• PV efficiency went from 8% to 16% in first 10 years – little improvement since
  • Most renewables generate only electricity
    • Less flexible than oil or natural gas
the law of diminishing returns
The Law of Diminishing Returns
  • Similar for wind – Basic steel, aluminum, glass, silicon
    • Sam Baldwin, Chief Technology Officer, Office of Energy Efficiency and Renewable Energy, U.S. DOE Energy: A 21st Century Perspective, National Academy of Engineering June 2, 2005, Cleveland, Ohio
understanding net energy
Understanding Net Energy
  • It takes energy to process fossil fuels for usage
  • Cheapest energy cost to process fuels is Saudi Arabia oil
  • Most expensive energy cost to process fuels are the non-conventional fossil fuels
  • Also energy costly to produce bio-diesel
    • Negative net energy
  • Vital to understand the concept of net energy
    • Explains poor prospect for many alternatives
    • Different than $$ cost
biofuels unsustainable burning of food
Biofuels – Unsustainable Burning of Food
  • Net Energy Loser – it takes 43% more energy to produce ethanol than it yields. (Pimentel)
  • Myth of oil independence
    • 20% of our corn in the U.S. is used for ethanol, which gives us less than 1% of total oil use.
    • If 100% of the corn in the U.S. was used to make ethanol, it would only account for 7% of total U.S. oil use.
  • Would exacerbate topsoil depletion – currently we are depleting the soil 20 times faster than it is being replaced
  • Already resulting in skyrocketing food prices
  • Cellulosic ethanol – Still technical limitations, takes about five times as much energy required to make cellulosic ethanol than the energy contained in the ethanol.
energy plans a and b common points
Energy Plans A and B – Common Points
  • Fuels or new sources (A or B Technology) will save us
    • Plan A – Clean Coal, Tar Sands
    • Plan B – Switch Grass, Wind and Solar
    • Nuclear Power supported by both to some degree
  • Lots of overlap between two e.g. GE
    • Biggest Wind Turbine Company
    • Biggest Power Plant (coal, gas, nuclear) Company
  • Agreement – Nation’s # 1 goal
    • Increase economic growth by increased energy consumption
    • We don’t have to consume less energy – just different energy
    • Technology is the answer
but can technology save us
But Can Technology “Save Us”?
  • This is a belief issue – it is not at all obvious
  • Technology = more efficient/innovative machines burning fuels
    • Could technology exist without fossil fuels
    • Will it continue when fossil fuels are gone?
  • There are high energy and low energy technologies
    • Cars, planes, power plants
    • Bypass surgery, most drugs, better golf clubs
  • We must consider an intermediate tech – low energy world
  • Recent energy technology breakthroughs are not impressive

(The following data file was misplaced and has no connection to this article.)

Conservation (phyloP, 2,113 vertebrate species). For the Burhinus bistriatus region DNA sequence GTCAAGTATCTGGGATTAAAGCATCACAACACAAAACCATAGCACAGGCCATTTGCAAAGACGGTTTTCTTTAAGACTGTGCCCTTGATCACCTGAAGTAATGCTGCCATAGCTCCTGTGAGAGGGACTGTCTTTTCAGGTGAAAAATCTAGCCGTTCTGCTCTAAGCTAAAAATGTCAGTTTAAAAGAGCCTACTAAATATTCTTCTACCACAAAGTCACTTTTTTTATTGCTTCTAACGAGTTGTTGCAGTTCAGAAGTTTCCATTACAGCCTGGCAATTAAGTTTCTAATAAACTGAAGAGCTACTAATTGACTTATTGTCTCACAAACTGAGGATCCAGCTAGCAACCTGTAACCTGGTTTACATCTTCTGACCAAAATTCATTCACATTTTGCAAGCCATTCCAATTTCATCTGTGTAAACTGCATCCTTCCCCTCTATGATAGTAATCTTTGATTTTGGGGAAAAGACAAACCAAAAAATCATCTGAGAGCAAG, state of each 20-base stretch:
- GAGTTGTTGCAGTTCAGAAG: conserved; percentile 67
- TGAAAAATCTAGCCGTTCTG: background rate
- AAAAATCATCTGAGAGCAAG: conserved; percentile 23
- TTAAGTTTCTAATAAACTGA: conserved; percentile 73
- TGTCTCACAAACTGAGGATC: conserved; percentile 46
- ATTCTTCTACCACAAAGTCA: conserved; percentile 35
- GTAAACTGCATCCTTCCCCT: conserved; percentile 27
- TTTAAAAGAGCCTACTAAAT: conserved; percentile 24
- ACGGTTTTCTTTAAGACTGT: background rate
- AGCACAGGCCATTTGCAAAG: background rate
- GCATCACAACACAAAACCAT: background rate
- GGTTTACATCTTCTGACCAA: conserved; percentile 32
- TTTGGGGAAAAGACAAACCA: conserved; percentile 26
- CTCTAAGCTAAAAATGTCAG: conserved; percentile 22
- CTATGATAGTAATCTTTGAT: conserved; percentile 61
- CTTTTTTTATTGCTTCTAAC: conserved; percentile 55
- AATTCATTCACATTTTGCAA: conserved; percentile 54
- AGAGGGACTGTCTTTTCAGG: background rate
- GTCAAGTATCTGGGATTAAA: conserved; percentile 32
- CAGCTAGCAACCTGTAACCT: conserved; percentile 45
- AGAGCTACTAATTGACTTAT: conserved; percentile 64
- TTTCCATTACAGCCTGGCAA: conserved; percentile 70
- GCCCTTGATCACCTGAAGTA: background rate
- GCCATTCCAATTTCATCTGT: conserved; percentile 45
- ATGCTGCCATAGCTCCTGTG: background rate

alternatives summary
Alternatives Summary
  • Bio fuels, solar, wind feasibility – all in question
    • Proponents have not yet made the case
    • Tabulating sun energy per sq foot is not enough
  • Tar sands, oil shale not proven after more than 40 years
  • Government is committing to biofuels, coal, and nuclear power
  • Huge problem with both is poisonous waste
    • Sequestration is the “sales pitch” of the coal advocates
  • No new fuels are likely and old fuels still dirty
problem of lag time
Problem of Lag Time
  • “Peaking of World Oil Production–Impacts, Mitigation, Risk”
    • Hirsch, Bezdek, and Wendling
why not spend more on r and d
Why Not Spend More on R and D?
  • In a century of technologic process only one new fuel source discovered (but Uranium first discovered in 18th century)
  • Nuclear power took decades to develop and commercialize
    • 1930-2003
  • After seventy years nuclear still provides only 8% of U.S. energy
  • All the other fuels (oil, coal, gas, biomass) were known for a long time
    • Biomass (mostly wood) for thousands of years
    • Coal for centuries!
    • Oil and gas since late 1800s
  • Early large dam was a marble structure built in 1660 in India
energy investment are sizable
Energy Investment Are Sizable
  • No one likes the allocation – that’s politics
  • Big private investments – GE $148B(rev) & Sharp $24B(rev)
the shocking possibility
The Shocking Possibility
  • There may be no “satisfactory” alternatives
    • Satisfactory – Maintain current energy consumption rate
  • Eternal progress based on burning fossil fuels is not sustainable
  • We must change to a different way of living without the dreams of eternal material and mechanical progress
  • This may save us from ourselves
    • Planetary degradation based on burning fossil fuels
conservation the only alternative
Conservation – The Only Alternative
  • Sustainable conservation efforts are imperative!
plan c conserving in community
Plan C – Conserving in Community
  • A view of only using enough
    • Conserving, Sharing & Saving
    • vs.
    • Competing, Hoarding & Consuming
  • Means Curtailment – Cutting back
    • Not “token” conservation
    • Sharing resources now and with people in the future
  • Needs “Community”
    • Context for a new “Way of Life”
    • Cooperation Principle